Since 2002's gruesome rape-and-revenge tragedy, Irreversible, the films of Gaspar Noé have often been grouped together with what James Quandt baptised the 'New French Extremity'. This term, introduced in the February 2004 issue of Artforum magazine, uneasily aligned (then) recent works by directors as diverse as Claire Denis, Catherine Breillat, Philippe Grandrieux, Alexandre Aja and Leos Carax under a rubric “determined to break every taboo.” With the release earlier this year of Noé's latest film, Enter the Void, however, it may make more sense to examine this work by the Argentine -born director in terms of Fredric Jameson's conception of 'magic realist cinema'.
Jameson begins his theory of magic realism with Alejo Carpentier's “prologo” to El Reino de este Mundo, in which he relates the combinatorial mischief of surrealists to that of magicians. Discussing André Masson's drawings in Martinique, he describes how the marvellous truth of the subject devours the artist - a truth that comes into being only through an unexpected alteration of reality, related to miracles. “The marvellous,” he writes, “implies a faith.” The real maravilloso is an aspect of everyday life, but one still imbued with the “invocatory power” of folklore. Jameson describes Carpentier's theory in terms of “a certain poetic transfiguration of the object world itself – not so much a fantastic narrative, then, as a metamorphosis in perception and in things perceived.” (177) Later, and particularly since the work of Gabriel Garcia Marquez, as Jameson relates, magic realism has become associated with a certain movement in Latin American literature concerned with a kind of anthropology of the fantastic.
Drawing on Lacan, and Freud's conceptualisation of the “uncanny,” Jameson seeks to transfer this notion of magic realism from the realm of painting and literature to that of film, seeking in doing so an alternative to the late capitalist logic of postmodernism. The essay, 'On Magic Realism in Film', teases out its programme through an analysis of three films from Poland, Venezuela, and Columbia. With each of these films, it is through their specific relation to a certain historical referent, the way in which these films engage with history as such, that they find themselves opposed to cinematic postmodernism. Such that, in spite of the undeniable visual pleasure of the films in question, it is far from the case, as in postmodern 'nostalgia' films (such as The Godfather, The Conformist, &c.), that the viewer's engagement with history is confined to the consumption of a “surface sheen of period fashion reality” in the manner of some “visual commodity” (179).
To consider Enter the Void as a magic realist text now appears doubly strange: a French film set in contemporary Japan, it seems pretty far from either a work of Latin American literary anthropology, or of cinematic historiography. Its concern is neither with any historical referent, nor, for that matter, with magic (at least, in the strict sense). And yet, in spite of these apparently insuperable differences, there appear certain aspects of both Jameson's conceptualisation, and those of older writers, that seem to describe precisely the contours of such a film. In a French context, the appellation may not seem to strange, of course; when I interviewed Gaspar Noé earlier this year for The Quietus, he immediately related the notion of magic realism to that older term, poetic realism, usually applied to French cinema from the 1930s, such as the films of Jean Vigo, Marcel Carné and Jean Renoir (but for Noé, just as much a reference to Fellini). He described his film as “kind of a fairy tale” and yet at the same time insisted that it was “more realistic” than its brutal predecessor, Irreversible.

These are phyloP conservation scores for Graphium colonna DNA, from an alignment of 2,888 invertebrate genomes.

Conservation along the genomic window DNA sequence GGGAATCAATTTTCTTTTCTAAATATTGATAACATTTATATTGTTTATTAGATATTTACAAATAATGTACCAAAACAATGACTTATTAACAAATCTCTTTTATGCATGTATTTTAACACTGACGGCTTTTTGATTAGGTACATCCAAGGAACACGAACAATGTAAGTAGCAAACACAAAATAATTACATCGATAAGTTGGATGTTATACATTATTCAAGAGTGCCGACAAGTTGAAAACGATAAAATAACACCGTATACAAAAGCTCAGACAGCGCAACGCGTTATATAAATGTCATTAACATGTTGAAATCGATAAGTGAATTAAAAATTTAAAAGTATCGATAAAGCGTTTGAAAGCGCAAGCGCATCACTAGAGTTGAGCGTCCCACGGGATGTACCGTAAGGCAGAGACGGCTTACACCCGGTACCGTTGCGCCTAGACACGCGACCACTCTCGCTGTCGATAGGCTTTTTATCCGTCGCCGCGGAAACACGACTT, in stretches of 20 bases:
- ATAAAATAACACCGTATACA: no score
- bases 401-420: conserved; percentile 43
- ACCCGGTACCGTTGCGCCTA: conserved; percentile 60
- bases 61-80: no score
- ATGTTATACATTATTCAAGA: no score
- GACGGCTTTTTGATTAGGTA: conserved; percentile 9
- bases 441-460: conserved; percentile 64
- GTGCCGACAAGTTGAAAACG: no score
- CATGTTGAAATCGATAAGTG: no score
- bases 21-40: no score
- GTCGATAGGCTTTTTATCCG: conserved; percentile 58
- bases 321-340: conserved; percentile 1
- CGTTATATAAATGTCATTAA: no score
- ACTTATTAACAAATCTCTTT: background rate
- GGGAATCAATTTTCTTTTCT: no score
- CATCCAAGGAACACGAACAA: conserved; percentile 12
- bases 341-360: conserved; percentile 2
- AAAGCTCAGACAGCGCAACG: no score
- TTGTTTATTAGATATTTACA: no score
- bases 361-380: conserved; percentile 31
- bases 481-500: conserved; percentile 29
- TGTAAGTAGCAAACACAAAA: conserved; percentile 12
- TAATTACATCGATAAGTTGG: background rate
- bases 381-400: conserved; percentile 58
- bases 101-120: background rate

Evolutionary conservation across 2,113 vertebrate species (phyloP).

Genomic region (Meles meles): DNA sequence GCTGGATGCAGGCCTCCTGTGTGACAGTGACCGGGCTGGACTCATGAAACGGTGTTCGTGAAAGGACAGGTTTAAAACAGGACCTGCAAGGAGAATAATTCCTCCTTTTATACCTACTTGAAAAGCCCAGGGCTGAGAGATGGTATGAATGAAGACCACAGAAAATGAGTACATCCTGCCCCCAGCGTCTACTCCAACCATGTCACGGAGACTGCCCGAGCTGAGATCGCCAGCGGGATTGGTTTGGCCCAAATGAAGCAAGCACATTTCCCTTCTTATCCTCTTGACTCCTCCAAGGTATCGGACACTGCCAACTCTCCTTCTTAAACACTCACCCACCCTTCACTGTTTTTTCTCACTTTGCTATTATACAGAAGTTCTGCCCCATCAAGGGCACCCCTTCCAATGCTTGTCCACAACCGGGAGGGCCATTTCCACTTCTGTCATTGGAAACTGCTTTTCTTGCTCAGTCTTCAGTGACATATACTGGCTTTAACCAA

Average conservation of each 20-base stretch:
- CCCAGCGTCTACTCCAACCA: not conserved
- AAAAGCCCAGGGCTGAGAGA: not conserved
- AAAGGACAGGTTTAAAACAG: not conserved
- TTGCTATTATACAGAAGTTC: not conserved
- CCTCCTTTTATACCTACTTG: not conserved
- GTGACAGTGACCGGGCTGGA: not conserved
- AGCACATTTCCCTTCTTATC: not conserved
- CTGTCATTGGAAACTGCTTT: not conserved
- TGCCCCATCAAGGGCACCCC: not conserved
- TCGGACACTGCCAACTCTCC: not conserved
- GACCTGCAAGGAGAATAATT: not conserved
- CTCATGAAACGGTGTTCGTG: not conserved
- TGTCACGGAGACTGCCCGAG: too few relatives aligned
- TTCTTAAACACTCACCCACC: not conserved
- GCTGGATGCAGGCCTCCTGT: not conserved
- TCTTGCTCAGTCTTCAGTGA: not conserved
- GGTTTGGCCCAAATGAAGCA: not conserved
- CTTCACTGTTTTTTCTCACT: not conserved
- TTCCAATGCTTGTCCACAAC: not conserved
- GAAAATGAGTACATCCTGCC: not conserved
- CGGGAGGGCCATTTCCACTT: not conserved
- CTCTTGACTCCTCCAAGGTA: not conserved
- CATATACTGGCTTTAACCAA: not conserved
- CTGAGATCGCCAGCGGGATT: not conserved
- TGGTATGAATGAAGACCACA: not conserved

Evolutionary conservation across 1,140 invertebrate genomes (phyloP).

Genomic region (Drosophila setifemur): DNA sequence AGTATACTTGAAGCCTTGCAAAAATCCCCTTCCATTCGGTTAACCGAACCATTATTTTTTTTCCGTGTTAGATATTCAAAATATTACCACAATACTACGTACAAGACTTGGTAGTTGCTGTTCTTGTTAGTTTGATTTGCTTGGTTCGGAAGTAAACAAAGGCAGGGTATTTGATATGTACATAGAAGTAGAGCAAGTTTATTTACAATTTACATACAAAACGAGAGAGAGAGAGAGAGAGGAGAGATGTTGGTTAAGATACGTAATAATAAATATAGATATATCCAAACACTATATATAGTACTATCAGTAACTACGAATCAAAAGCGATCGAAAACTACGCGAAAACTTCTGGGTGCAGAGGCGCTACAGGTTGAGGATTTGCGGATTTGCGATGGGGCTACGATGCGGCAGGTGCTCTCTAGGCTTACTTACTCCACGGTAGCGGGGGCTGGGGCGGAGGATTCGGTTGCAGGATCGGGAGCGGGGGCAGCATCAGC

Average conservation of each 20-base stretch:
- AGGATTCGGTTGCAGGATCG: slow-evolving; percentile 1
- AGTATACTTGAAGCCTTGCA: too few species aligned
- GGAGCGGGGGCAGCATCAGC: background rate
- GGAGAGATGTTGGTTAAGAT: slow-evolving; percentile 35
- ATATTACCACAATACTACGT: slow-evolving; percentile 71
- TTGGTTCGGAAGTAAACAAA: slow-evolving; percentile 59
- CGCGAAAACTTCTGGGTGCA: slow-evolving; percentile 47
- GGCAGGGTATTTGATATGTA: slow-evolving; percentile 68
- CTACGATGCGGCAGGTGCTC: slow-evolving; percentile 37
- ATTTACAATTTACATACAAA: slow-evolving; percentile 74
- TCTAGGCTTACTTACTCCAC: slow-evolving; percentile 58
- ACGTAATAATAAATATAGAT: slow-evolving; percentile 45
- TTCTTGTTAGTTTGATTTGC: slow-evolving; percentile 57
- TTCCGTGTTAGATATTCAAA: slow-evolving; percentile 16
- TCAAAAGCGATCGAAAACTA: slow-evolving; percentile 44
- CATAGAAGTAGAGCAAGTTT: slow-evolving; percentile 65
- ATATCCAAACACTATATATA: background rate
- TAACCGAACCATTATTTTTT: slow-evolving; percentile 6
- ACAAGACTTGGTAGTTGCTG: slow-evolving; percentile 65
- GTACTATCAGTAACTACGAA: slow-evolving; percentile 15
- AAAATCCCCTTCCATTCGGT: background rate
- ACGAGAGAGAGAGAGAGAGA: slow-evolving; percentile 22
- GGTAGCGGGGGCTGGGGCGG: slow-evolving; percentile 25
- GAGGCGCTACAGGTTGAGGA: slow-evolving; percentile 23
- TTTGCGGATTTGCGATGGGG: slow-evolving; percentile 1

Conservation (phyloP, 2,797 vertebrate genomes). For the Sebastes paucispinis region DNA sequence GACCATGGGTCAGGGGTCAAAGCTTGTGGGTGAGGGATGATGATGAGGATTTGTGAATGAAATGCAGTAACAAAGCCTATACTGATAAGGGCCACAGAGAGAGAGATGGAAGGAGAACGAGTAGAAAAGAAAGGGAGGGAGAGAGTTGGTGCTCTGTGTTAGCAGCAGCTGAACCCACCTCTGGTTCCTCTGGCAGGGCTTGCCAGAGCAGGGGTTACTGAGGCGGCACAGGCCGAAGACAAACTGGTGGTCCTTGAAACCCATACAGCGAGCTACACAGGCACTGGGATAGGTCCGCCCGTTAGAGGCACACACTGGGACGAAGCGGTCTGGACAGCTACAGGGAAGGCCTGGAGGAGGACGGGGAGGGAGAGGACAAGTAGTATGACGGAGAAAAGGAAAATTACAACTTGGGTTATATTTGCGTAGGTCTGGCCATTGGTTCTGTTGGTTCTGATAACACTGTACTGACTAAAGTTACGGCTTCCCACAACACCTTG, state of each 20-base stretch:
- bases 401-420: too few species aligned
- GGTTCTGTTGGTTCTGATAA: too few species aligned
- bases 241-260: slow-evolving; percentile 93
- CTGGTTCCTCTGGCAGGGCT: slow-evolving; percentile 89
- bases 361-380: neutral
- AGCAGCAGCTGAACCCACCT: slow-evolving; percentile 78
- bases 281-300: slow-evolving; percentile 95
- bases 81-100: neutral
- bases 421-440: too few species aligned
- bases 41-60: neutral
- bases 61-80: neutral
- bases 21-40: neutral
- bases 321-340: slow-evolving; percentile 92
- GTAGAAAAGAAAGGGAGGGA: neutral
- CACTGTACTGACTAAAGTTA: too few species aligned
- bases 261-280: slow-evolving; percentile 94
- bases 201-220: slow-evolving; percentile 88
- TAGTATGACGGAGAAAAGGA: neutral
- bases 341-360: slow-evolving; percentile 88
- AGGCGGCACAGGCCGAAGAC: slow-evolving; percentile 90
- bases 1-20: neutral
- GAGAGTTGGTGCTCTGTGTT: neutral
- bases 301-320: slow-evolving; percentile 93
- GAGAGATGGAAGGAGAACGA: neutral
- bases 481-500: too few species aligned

Of course, Noé himself can be understood in more than just a French context. He was born in Buenos Aires, the son of Argentine artist and writer, Luis Felipe Noé. Coming to prominence in the early 1960s, Noé Sr. can be seen as Marquez's contemporary in South America, and the aesthetics of the Otra Figuracion group, of which he was a key member, share with the latter a sense of reality transformed and surrealistically distorted. In the films Jameson considers, he describes a particular approach to the use of colour in terms of “a unique supplement, and the source of a peculiar source of pleasure, or fascination” (178) and the same could clearly be said of the bright, vivid hues of Luis Felipe Noé's paintings. It is in terms of colour that Noé Jr draws a link between his own work and that of his father, suggesting that the colourfulness of his latest film may be an attempt “to top [his father's] fluorescent colours.” A first-person perspective film about hallucinogenic drugs, seen through the eyes of its protagonist, Oscar, and set in the neon city of Tokyo, Enter the Void is characterised by a lysergic visual palette, and some of the more fantastic 'trip' sequences are comparable to the experimental films of Jordan Belson.
For what Jameson calls 'magic realist' cinema, it is not just a question of bright colours, of course. He speaks of an “awakening of fresh sight” (195) and here one thinks almost inescapably of the drug experience described in Noé's film, and of Aldous Huxley's reference to Blake's “doors of perception.” In a now famous anecdote, Noé has claimed the original idea for Enter the Void came to him whilst watching Robert Montgomery's (1947) first-person perspective Chandler adaptation, The Lady in the Lake, after consuming magic mushrooms. We hear of the disappointment of Noé's teenage self that the hallucinogenic drug experience had never been accurately rendered on film before. Enter the Void thus seeks in some way to redress this perceived imbalance. That a heightened, transfigured perception of colour forms a major part of this psychedelic experience - the “magic mirror” referred to by the character, Alex - should be self-evident, not least from the numerous aforementioned trip sequences in which colour quite literally detaches itself from being the property of some object to become a kind of free-floating – and “mesmerising” as Jameson (ibid.) puts it - quality in itself.